Cookery books and books on food.

Suggest and discuss books to read (all languages welcome!)
Peter Why
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Post by Peter Why » February 15th, 2006, 2:06 pm

"The Whitehouse Cookbook (1887) - The Whole Comprising a Comprehensive Cyclopedia For The Home".

It's fascinating (and yes, the title is "Whitehouse", but the book is clearly about cooking and home economics in The White House).

http://www.gutenberg.org/etext/13923

thistlechick
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Post by thistlechick » February 15th, 2006, 2:12 pm

Peter, thanks for posting it here... it's now in the Suggestions list.
~ Betsie
Multiple projects lead to multiple successes!

Starlite
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Post by Starlite » September 26th, 2006, 5:03 am

Fernie, William Thomas
Herbal Simples Approved for Modern Uses of Cure


http://www.gutenberg.org/etext/19352

Is there any interest in this book? I would coordinate it if there is. :)
"Reasonable people adapt themselves to the world. Unreasonable
people attempt to adapt the world to themselves. All progress,
therefore, depends on unreasonable people." George Bernard Shaw

fae
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Post by fae » September 26th, 2006, 9:32 am

Yes, it does look interesting. I love herbals and 'good-wifes'.

I'll do a section.

*runs away before anyone realizes I've said I'll record*

jimmowatt
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Post by jimmowatt » September 26th, 2006, 10:00 am

At fiest I thought this a rather bizarre idea but upon reading the book I find the author is really quite chatty and tells some stories about the various herbs and the text is sprinkled with old rhymes.
Quite a fun book this so, yes
quite interested...
[url=http://librivox.org/newcatalog/people_public.php?peopleid=75]Jim Mowatt[/url] - [url=http://historyzine.com]Historyzine - The History Podcast[/url]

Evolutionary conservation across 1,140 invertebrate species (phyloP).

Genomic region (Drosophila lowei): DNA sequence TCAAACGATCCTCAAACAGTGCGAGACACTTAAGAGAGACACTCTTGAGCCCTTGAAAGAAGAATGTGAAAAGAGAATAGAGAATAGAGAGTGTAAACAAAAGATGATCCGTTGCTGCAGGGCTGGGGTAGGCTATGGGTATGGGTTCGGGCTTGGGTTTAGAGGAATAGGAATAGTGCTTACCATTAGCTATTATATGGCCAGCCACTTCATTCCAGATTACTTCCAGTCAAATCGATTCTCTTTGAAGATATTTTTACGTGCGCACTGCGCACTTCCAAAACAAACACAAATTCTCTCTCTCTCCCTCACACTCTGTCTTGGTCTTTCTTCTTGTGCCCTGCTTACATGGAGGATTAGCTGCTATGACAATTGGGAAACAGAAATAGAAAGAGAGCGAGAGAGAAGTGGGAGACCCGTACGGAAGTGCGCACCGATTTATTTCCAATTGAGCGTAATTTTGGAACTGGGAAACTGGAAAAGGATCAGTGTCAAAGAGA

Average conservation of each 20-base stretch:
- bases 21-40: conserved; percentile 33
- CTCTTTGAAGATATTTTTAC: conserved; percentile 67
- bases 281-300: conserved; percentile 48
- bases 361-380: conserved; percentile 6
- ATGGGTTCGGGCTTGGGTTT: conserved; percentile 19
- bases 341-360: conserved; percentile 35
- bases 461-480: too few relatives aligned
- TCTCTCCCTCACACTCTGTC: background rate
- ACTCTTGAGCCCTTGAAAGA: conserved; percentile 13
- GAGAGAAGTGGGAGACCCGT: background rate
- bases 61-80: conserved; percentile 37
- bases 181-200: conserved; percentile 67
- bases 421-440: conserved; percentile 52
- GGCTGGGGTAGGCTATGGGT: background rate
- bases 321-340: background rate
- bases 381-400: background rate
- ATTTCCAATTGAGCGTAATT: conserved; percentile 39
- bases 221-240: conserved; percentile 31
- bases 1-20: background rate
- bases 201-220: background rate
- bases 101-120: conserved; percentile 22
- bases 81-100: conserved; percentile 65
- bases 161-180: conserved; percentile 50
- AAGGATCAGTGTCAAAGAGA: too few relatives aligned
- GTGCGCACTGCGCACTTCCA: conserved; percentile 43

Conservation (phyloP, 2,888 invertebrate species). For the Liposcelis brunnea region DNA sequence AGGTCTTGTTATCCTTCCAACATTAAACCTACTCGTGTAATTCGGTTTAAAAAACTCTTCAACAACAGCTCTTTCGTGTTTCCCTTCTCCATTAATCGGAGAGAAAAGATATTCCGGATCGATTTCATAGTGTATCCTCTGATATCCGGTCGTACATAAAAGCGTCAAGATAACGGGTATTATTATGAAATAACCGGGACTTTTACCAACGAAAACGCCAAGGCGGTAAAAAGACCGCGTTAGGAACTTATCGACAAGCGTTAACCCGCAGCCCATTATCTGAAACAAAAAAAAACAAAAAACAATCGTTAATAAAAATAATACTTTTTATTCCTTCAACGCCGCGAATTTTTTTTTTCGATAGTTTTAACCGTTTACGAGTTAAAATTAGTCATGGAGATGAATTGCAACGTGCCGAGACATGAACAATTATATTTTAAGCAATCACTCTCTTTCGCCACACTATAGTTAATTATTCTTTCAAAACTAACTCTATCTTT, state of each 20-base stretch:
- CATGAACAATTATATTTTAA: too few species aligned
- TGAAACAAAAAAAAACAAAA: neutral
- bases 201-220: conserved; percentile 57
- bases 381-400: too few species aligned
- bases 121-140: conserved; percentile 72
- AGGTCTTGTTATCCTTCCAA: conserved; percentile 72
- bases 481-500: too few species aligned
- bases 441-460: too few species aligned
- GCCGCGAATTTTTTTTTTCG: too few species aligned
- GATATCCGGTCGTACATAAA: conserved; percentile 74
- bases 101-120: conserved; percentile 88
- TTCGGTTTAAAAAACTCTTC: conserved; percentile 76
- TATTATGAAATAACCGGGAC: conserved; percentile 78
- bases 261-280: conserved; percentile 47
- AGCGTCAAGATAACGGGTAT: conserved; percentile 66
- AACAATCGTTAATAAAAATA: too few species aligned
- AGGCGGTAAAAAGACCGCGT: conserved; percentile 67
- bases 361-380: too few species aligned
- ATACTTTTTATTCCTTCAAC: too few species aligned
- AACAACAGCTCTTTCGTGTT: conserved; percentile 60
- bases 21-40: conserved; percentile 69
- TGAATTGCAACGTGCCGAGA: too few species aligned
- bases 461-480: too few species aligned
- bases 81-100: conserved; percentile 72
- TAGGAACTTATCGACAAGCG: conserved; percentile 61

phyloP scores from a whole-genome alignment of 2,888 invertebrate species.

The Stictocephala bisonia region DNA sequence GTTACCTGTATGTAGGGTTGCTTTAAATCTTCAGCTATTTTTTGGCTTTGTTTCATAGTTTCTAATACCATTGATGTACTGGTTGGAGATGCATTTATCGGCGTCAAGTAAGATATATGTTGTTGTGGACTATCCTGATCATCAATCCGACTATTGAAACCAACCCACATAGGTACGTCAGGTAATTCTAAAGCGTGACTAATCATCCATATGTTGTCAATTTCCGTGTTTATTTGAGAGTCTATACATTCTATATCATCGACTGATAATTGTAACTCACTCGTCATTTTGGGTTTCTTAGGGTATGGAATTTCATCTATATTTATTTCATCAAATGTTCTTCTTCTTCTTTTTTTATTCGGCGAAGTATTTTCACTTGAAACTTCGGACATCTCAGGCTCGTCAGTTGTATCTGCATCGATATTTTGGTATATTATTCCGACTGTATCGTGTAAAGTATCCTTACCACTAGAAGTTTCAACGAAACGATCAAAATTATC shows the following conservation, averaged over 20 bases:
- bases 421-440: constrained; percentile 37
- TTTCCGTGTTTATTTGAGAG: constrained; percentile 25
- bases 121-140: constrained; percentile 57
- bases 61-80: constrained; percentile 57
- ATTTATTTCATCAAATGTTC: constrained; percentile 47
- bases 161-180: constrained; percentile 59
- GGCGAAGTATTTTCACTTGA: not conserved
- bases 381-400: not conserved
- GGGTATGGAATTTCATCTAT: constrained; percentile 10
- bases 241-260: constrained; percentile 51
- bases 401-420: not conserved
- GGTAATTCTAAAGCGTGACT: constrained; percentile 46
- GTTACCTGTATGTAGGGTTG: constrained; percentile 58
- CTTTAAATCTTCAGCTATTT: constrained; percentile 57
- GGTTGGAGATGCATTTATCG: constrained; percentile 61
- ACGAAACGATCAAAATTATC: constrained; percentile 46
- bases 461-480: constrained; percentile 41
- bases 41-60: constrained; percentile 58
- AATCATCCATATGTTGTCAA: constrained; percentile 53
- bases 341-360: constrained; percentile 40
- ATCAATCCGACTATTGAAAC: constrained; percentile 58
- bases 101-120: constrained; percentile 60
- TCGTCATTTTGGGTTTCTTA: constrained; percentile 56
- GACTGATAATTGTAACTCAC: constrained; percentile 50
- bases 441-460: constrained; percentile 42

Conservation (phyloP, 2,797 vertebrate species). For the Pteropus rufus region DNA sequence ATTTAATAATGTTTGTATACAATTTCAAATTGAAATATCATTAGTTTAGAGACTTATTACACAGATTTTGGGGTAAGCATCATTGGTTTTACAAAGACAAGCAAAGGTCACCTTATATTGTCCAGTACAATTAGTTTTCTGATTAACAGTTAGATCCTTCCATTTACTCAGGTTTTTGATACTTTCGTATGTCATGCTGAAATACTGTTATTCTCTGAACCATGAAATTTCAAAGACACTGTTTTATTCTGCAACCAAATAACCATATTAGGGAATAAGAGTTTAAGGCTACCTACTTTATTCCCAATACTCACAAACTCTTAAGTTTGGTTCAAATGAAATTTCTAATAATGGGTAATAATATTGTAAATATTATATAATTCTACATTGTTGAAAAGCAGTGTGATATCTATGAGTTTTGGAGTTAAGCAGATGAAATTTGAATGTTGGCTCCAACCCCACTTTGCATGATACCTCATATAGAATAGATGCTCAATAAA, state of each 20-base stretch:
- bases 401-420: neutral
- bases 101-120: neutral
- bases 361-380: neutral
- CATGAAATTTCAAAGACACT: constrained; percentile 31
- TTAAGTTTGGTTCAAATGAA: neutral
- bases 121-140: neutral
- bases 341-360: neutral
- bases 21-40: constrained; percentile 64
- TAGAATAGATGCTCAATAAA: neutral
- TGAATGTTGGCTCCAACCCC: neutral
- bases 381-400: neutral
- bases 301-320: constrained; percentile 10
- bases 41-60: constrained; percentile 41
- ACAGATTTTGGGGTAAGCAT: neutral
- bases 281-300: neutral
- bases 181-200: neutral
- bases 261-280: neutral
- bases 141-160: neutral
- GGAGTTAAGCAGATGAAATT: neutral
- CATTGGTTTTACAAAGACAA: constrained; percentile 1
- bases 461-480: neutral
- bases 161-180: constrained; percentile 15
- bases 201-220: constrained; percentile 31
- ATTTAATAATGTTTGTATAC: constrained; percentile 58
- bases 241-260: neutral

Starlite
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Post by Starlite » September 26th, 2006, 1:22 pm

fae wrote:Yes, it does look interesting. I love herbals and 'good-wifes'.

I'll do a section.

*runs away before anyone realizes I've said I'll record*
I saw that Fae LOL

I will wait a little till another one of my projects finishes (should be soon) then start this one up. :)
"Reasonable people adapt themselves to the world. Unreasonable
people attempt to adapt the world to themselves. All progress,
therefore, depends on unreasonable people." George Bernard Shaw

thistlechick
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Location: Michigan

Post by thistlechick » September 26th, 2006, 5:52 pm

this is definitely of interest to me... we were just working on our plan for our herb, knot garden for next spring... =)
~ Betsie
Multiple projects lead to multiple successes!

Starlite
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Post by Starlite » September 26th, 2006, 6:08 pm

YEAH Betsie, I thought you might be interested. They are short chapters too so one can do them in a jiffy.
"Reasonable people adapt themselves to the world. Unreasonable
people attempt to adapt the world to themselves. All progress,
therefore, depends on unreasonable people." George Bernard Shaw

kayray
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Post by kayray » September 26th, 2006, 6:24 pm

Short chapters? Sign me up ;-)
Kara
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hugh
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Post by hugh » September 25th, 2008, 4:47 pm


kayray
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Post by kayray » September 25th, 2008, 5:19 pm

Far out! How amazing would it be if we made an audio book of that? We'd need a scholar to translate the script, though.
Kara
http://kayray.org/
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"Mary wished to say something very sensible into her Zoom H2 Handy Recorder, but knew not how." -- Jane Austen (& Kara)

hugh
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Post by hugh » September 25th, 2008, 8:43 pm

transcribe or translate?

RuthieG
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Post by RuthieG » September 26th, 2008, 2:52 am

The Forme of Cury: A Roll of Ancient English Cookery Compiled, about A.D. 1390
http://www.gutenberg.org/etext/8102

:D
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kayray
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Post by kayray » September 26th, 2008, 7:48 am

You rock, Ruthie, look at that :) :) :)

Hugh, I meant both transcribe and translate, thinking that the Middle English would be a bit much!
Take Almandes unblanched, waisshe hem, grynde hem, drawe hem up with
gode broth. do þerto thridde part of chiryse. þe stones. take oute
and grynde hem smale, make a layour of gode brede an powdour and salt
and do þerto. colour it with sandres so that it may be stondyng, and
florish it with aneys and with cheweryes, and strawe þeruppon and
serue it forth.
Funny how some of it is easy and some impossible... "do þerto thridde part of chiryse" what now?
Kara
http://kayray.org/
--------
"Mary wished to say something very sensible into her Zoom H2 Handy Recorder, but knew not how." -- Jane Austen (& Kara)

RuthieG
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Post by RuthieG » September 26th, 2008, 8:05 am

The þ appears to be a 'th', so 'thereto,' 'thereupon,' 'the' etc. Chiryse and cheweryes are presumably cherries. It is challenging, but rather fun. :)
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